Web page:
Comment Contractor Historical

Lest we forget

 

The land wars in New Zealand were preparation for the terrain-tortured European battlefields of WW1 in that Maori defences featured ramparts, bunkers and trenches built with traditional Maori earthmoving skills.

Members of the World War I Maori Pioneer Battalion taking a break from trench improvement work, near Gommecourt, France.
Members of the World War I Maori Pioneer Battalion taking a break from trench improvement work, near Gommecourt, France.

This legacy of military engineering resurfaced on the slopes of Gallipoli and the battlefields of France and Belgium between 1915 and 1918.

Before 1914, New Zealand was divided into four military districts and each one had a fields company of sappers (engineers).

Along with members of the Maori Pioneers, these engineers were involved in digging the trenches that became the impasse for the ANZAC forces stuck on the slopes of Gallipoli until they retreated in late 1915. It was the incessant digging for cover and fortification against German-led Turkish forces that earned our troops the name ‘digger’, a term still very much used today in Australia to describe a military or even civil veteran. It also has to be noted that a lot of that digging was done by members of the Maori Pioneers and it was Maori labour that was to become, back home, the backbone of the Ministry of Works.

However, it was in France and Belgium that Kiwi engineers earned a reputation for trenching, fortification and, in particular, extensive tunnelling in the later years of the war – tough and dangerous work.

Pioneer Battalion making a road, France.
Pioneer Battalion making a road, France.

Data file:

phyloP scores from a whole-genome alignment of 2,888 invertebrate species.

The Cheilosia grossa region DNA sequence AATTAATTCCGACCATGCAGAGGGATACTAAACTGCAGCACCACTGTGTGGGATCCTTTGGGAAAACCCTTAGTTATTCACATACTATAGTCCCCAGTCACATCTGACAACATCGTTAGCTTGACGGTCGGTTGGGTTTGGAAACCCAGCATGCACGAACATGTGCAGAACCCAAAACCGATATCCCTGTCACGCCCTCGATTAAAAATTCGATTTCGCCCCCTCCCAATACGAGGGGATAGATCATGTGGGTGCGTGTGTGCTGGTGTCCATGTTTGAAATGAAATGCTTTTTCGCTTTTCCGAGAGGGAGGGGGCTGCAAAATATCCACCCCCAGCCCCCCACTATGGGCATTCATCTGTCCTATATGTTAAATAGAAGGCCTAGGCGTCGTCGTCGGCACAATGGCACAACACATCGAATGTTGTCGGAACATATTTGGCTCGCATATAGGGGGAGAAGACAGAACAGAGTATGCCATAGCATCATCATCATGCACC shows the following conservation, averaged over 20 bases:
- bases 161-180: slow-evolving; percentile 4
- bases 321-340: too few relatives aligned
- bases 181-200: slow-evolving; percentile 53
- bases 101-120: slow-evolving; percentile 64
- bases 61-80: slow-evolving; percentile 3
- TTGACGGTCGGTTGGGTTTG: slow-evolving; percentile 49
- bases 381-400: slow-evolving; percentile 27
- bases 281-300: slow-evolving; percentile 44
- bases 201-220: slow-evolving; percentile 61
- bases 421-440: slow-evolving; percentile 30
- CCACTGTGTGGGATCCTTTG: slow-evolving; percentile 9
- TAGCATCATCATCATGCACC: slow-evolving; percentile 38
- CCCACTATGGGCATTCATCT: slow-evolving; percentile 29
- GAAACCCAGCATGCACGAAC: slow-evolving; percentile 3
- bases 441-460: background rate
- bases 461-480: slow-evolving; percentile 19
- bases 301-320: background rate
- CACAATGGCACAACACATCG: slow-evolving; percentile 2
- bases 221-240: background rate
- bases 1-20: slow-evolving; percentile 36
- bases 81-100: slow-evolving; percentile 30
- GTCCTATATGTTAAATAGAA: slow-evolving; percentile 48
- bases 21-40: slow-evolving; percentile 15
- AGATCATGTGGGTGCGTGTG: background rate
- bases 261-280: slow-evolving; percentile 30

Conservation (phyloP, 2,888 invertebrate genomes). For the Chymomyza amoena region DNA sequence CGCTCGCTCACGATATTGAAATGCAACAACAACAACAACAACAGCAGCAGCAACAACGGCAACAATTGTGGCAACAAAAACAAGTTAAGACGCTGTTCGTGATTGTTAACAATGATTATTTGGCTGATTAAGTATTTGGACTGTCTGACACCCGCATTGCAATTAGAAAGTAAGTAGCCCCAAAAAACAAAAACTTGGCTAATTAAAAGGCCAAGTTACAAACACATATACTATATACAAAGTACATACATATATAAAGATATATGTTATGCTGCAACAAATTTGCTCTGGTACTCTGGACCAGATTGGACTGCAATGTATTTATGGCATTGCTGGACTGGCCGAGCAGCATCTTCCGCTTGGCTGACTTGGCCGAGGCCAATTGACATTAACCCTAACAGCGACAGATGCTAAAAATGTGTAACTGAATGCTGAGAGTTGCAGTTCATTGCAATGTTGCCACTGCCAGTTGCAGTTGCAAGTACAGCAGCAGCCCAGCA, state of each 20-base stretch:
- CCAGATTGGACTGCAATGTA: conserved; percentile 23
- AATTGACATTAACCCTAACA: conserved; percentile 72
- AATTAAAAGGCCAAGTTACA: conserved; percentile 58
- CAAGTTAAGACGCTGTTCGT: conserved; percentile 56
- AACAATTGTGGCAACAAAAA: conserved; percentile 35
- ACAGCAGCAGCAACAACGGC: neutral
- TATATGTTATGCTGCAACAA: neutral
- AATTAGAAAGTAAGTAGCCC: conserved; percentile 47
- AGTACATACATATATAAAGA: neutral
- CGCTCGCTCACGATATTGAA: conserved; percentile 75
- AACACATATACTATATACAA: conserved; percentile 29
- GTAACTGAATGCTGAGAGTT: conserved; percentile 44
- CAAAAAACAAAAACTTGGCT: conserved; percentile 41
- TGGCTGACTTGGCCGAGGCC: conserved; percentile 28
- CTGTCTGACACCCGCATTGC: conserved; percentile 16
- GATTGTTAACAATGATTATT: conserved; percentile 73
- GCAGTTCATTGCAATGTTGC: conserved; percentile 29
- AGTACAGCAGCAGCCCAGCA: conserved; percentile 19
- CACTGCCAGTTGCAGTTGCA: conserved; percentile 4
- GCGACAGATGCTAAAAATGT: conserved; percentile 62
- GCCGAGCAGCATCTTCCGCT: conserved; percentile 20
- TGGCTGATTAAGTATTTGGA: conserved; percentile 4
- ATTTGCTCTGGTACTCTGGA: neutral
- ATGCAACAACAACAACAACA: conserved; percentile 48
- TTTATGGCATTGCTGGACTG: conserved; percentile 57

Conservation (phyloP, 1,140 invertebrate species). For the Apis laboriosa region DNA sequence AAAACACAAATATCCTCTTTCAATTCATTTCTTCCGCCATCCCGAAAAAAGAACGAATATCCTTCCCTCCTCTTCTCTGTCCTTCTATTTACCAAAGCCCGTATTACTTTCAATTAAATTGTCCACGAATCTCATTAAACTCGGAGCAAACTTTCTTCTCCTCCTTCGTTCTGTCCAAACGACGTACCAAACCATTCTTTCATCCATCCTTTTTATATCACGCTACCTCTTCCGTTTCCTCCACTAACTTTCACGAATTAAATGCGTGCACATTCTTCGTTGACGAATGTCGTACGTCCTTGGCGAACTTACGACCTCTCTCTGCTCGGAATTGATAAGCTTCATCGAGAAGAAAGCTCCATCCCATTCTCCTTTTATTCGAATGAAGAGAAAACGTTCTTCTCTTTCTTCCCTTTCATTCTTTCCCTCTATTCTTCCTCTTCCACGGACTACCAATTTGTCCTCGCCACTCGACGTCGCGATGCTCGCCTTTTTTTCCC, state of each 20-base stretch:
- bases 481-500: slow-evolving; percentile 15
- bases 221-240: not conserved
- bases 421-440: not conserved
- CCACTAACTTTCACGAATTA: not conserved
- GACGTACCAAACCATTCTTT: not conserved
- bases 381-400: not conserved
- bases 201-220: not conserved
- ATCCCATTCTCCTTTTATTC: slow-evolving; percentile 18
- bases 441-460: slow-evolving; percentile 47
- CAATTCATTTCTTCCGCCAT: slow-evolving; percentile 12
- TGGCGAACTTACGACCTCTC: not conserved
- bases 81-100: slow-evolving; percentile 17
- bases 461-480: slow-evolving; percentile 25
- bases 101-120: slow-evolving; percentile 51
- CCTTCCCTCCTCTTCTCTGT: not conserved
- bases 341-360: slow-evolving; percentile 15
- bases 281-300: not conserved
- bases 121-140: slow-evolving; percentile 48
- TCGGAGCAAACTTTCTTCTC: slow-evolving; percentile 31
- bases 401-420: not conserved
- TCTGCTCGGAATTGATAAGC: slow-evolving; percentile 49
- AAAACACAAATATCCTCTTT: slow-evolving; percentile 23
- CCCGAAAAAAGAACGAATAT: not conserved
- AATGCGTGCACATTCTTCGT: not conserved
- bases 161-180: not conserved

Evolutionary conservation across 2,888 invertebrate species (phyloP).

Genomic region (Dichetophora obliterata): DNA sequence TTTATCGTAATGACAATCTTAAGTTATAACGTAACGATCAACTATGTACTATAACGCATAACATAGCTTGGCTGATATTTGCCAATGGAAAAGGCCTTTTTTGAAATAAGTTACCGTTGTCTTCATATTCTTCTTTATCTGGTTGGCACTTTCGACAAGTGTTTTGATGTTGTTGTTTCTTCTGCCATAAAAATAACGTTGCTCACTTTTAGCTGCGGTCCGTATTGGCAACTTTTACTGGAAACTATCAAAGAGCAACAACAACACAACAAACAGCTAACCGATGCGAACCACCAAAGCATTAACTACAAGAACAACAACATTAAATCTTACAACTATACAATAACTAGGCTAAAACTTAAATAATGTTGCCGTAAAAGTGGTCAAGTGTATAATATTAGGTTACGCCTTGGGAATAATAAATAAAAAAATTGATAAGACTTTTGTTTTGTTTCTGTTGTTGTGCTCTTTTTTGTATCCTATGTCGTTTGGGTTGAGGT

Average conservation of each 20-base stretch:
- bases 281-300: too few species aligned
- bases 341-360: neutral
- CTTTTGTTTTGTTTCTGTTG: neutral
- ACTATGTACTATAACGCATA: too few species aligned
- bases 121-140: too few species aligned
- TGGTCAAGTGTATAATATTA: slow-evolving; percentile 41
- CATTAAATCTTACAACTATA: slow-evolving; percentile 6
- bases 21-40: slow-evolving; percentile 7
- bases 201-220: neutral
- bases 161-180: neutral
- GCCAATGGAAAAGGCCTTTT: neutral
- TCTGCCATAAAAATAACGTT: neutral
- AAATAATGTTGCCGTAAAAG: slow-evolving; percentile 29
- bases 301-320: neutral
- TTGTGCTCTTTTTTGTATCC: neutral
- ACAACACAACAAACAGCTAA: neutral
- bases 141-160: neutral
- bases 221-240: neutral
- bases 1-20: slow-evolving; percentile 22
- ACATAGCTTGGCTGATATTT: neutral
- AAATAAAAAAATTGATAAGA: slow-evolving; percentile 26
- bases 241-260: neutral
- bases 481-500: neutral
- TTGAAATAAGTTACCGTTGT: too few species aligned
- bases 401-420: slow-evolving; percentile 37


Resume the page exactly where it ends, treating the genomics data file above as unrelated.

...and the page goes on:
A special tunnelling company, largely made up of ex miners, mined and counter-mined the frontlines on the Western Front. So much ‘digging’ was involved in this theatre before the German army was rolled back into Germany, that in 1918 an entrenching group was formed that peaked in strength at three battalions. At its peak the NZEF Engineering Corp’s fighting strength was over 23,000. It included 1620 sappers and 900 tunnellers. The New Zealand Society for Civil Engineers listed 113 of its members going to the Great War with 50 becoming officers and 14 of them killed.

There is no doubt that their participation in the Great War brought New Zealand into ‘international’ focus and connectedness as these troops brought their new skills home into civil construction under our Public Works Department and agencies, and private contracting companies.

Such people included Arnold Downer, who served in Egypt and France and who came home, finished his civil engineering studies and became famous for his tunnelling expertise while working for the Public Works Department. He founded Downer & Co in 1933.

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